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Dr. Romance on Emotional Hygiene

Posted Jul 15 2013 12:00am

Dr. Romance writes:

A couple of years ago, I had some difficult dental work. It was very painful, and while I recovered physically pretty quickly, I had some post -traumatic stress reactions – bad dreams, flashbacks, and upset – after my recovery. I had to acknowledge my upset and feelings, and let them out before the stress reactions subsided.

I often help my clients do this, too, not only with PTSD from shocking or painful experiences, but also with grief and old memories.

Life is frequently not easy, and we often encounter problems and difficulties that require us to pay attention to our own feelings.

Relationships, whether with family, spouses and partners, friends or even colleagues, can create emotional fallout that we need to take care of. In addition, if we want to maintain emotional health and balance; create as much happiness as possible in life; and maintain what the twelve-step programs call serenity or inner peace; our emotions require care.

Physical and Emotional Hygiene 

I call this ongoing, routine care of feelings emotional hygiene. Most of us learned things about bodily hygiene and health in school and at home from our parents: wash behind your ears, brush and floss your teeth, wash your body and your hair on a regular basis; as well as washing your hands frequently to minimize your exposure to viruses and germs. Eating well, sleeping and exercising can be considered part of hygiene – maintaining good health. To do this well, you do these healthy things on a regular basis – once in a while isn’t effective for creating good health.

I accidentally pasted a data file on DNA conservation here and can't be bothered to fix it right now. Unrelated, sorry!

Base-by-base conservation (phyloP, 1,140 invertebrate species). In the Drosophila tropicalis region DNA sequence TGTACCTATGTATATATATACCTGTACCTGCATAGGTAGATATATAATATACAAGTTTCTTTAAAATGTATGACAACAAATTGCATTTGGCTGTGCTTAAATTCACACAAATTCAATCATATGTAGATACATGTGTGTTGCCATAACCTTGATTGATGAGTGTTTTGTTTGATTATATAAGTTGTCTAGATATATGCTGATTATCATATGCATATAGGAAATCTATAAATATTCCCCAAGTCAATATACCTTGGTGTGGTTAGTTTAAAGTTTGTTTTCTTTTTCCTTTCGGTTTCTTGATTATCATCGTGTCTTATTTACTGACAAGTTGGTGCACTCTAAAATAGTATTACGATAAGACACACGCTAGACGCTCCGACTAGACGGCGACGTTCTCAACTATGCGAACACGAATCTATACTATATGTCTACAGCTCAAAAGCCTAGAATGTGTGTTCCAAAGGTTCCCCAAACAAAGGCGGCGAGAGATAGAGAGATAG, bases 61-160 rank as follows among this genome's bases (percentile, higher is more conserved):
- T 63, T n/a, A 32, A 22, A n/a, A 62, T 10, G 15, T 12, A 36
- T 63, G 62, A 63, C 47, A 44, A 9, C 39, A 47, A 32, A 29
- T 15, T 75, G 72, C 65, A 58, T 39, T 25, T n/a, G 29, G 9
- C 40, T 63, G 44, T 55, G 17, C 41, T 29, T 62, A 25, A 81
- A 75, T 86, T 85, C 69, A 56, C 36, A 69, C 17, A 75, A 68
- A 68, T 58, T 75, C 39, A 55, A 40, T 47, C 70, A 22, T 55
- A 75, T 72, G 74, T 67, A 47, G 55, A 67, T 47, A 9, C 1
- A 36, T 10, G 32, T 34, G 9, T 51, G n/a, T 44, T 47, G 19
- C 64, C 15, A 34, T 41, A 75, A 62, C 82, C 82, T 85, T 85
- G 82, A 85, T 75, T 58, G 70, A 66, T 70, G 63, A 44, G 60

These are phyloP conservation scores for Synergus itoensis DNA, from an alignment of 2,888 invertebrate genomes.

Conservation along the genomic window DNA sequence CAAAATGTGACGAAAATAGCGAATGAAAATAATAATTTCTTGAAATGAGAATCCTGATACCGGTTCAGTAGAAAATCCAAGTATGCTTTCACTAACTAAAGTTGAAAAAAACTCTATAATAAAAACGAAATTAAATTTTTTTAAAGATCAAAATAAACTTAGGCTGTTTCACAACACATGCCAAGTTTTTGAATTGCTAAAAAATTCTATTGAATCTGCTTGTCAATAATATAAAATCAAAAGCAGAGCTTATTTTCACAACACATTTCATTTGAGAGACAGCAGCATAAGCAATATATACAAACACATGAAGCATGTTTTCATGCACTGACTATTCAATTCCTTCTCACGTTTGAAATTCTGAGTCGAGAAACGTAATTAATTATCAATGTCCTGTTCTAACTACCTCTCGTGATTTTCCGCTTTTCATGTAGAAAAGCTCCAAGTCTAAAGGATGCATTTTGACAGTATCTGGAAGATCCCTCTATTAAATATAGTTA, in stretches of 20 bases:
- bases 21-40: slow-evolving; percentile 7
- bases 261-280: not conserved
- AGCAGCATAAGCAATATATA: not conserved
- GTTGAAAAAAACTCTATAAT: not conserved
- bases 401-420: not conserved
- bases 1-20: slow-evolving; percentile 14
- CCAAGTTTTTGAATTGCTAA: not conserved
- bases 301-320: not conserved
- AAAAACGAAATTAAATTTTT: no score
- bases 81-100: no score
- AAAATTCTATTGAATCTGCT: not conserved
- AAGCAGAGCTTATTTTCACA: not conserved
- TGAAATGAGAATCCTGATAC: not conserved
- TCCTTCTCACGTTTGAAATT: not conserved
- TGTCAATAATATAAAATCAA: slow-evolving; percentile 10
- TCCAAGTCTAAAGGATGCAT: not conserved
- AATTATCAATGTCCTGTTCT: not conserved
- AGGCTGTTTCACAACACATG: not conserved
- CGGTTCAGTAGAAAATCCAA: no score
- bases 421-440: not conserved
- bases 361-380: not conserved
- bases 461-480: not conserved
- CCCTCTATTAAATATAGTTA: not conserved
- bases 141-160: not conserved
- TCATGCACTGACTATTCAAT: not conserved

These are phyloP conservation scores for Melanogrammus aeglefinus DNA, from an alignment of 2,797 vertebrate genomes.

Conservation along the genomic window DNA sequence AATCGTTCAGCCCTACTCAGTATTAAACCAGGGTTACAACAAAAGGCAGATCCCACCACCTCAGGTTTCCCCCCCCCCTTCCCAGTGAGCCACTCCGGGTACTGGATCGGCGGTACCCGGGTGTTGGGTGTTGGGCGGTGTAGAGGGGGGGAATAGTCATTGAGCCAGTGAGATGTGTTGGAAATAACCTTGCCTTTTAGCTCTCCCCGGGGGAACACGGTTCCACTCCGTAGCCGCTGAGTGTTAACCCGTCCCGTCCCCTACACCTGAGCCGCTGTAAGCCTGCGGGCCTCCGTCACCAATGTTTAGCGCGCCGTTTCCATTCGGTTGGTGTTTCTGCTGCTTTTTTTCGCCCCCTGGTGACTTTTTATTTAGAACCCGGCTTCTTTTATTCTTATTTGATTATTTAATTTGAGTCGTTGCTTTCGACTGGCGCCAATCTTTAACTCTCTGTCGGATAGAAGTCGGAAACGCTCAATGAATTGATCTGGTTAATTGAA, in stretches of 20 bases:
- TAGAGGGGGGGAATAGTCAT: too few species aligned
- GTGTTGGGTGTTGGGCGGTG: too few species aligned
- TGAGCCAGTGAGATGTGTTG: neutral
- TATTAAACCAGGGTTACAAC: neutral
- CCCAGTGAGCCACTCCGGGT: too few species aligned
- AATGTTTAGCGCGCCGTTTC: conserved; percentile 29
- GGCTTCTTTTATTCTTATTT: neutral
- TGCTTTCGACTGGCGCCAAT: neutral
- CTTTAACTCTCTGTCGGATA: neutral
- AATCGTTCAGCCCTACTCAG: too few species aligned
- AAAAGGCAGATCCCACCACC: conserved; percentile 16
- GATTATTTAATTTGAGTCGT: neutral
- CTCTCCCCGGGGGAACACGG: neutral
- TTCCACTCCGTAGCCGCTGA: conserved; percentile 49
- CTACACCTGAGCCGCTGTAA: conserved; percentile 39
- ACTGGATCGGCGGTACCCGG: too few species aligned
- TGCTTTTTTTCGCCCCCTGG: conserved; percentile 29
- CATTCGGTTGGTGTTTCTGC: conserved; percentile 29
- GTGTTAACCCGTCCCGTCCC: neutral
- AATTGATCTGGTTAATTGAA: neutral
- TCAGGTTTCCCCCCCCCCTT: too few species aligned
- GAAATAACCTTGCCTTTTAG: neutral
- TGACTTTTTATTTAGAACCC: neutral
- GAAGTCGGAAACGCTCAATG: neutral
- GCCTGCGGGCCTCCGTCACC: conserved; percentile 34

Emotional hygiene works in a similar way. Most of my clients are surprised to learn that their emotions, too, need daily care to maintain optimum balance. Just as consistent showering, hand-washing and tooth-brushing can help you maintain physical health and well-being and reduce your time in the doctor and dentist’s office, emotional hygiene can help you maintain emotional well-being and reduce the need for therapy, prescriptions and stress-related problems.

Here are some recommendations for daily emotional hygiene:

1. Meet Yourself

Whether you realize it or not, the relationship you have with yourself sets the pattern for how you connect with others. By developing a nurturing way to relate to yourself, you create a personal experience of both giving and receiving friendship. 

Checking in with yourself on a daily basis, knowing how you feel and what you think about whatever is going on in your life will make you happier and reduce your stress. Being kind to yourself and having a good relationship with you gives you a paradigm to follow which will make all your relationships with other people go more smoothly.

Understanding your feelings helps you make appropriate choices in every phase of your life. A big advantage of knowing who you are is knowing how to pamper and comfort yourself when you’re stressed or tired.

Use what you have learned about your style to develop a style for recharging and relaxing:  

What makes you most comfortable?

What soothes you?

What helps you recharge?

It can be anything from a bubble bath, a yoga session, or your favorite music to a long walk in the country, a phone conversation with your best friend, or a nap. Make a list of your favorite “personal rechargers”. Make sure the list includes simple things you can do cheaply (such as relax with a cup of tea and read a favorite book) to things that are very special (such as spend a day at a bed and breakfast or have a massage and a facial). Keep the list where you can refer to it whenever you feel in need of a recharge, and make use of it often.

Some people believe being a good friend to yourself is selfish, but you’ll discover that it’s really the opposite, because if you maintain your internal friendship, it becomes easier to be a good friend to others, and to recognize when others are good friends to you.